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This question came up in chat yesterday evening, but I think it would be good to have it down here.

Could I ask the current pro tem moderators to describe how long they spend on their moderating duties, and on what exactly moderating involves.

Moderators on other SE sites should feel free to comment too, but please make sure you make it clear that you are commenting on experience on another site. I imagine size and audience makes a difference to how much time moderating takes (the gaming site gets a heck of a lot more spam, for instance).

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I'm broadly in agreement with Joseph's answer, but I think there's a little more to add.

I think that there are two parts to a moderator's role here. There's the "up front" side of moderating, which involves keeping an eye on the main site, welcoming new users, sorting out duplicates and non-answers. As Joseph says, this doesn't add much time to someone already active on the site. The only significant addition is the responsibility to check the site regularly.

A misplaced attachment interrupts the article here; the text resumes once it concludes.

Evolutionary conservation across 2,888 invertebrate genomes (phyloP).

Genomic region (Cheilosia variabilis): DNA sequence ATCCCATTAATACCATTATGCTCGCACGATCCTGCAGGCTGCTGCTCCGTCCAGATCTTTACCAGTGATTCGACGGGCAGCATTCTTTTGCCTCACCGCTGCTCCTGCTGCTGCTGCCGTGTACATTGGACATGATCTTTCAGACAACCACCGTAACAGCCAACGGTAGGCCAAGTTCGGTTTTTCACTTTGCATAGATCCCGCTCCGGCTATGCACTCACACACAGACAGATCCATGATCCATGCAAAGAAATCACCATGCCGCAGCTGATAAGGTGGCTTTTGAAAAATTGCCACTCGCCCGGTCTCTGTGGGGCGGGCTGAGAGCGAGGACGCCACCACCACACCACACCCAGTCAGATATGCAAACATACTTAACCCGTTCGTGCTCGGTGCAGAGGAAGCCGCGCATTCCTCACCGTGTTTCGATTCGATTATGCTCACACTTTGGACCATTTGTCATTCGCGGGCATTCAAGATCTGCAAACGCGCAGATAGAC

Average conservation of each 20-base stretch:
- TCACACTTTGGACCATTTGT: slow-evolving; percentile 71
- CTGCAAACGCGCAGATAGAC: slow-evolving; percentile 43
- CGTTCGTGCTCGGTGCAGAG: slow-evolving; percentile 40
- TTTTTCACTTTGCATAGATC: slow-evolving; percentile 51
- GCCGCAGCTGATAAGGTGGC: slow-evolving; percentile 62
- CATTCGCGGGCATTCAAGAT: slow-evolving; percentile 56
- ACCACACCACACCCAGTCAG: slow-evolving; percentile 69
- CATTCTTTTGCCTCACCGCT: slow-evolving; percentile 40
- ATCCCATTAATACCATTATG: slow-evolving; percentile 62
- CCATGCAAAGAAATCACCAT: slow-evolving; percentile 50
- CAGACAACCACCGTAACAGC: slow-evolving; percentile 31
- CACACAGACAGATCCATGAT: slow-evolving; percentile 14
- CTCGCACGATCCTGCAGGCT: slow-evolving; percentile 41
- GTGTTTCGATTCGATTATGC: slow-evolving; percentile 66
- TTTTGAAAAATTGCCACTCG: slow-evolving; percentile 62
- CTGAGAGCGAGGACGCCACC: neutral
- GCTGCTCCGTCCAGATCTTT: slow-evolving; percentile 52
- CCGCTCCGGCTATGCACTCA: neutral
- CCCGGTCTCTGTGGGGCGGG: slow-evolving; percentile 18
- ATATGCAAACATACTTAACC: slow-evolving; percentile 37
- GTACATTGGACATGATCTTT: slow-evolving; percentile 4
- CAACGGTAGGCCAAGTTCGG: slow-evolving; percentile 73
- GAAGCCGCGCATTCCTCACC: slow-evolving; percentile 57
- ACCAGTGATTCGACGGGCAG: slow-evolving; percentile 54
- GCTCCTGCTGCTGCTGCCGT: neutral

The other side is the stuff like sorting out the tags and the tag-wikis. These are things that don't usually need immediate work, but it would be nice to get done and I think that moderators should regard themselves as the ones who do this if no-one else does. Again, for someone already doing this sort of thing (in so far as is possible, there are a few things only the mods can do) then there may not be a huge addition of time.

So all in all, for an active member of the community then I wouldn't say that there was a huge addition in time spent, but that there is an addition of responsibility (obviously!).

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As one of the pro tem team, I find that there is not a lot of work to do in moderating per se. There are only a small number of flagged posts each day, and so it does not require a lot of effort to look through them.

On the other hand, I think that the moderators do need to be active members of the community, which means voting, editing, answering and so on. That doesn't require moderator privileges but does take some time. However, I'd say that all of the people I'd imagine as potential candidates are already doing those things. So the additional load for being a moderator should be pretty small.

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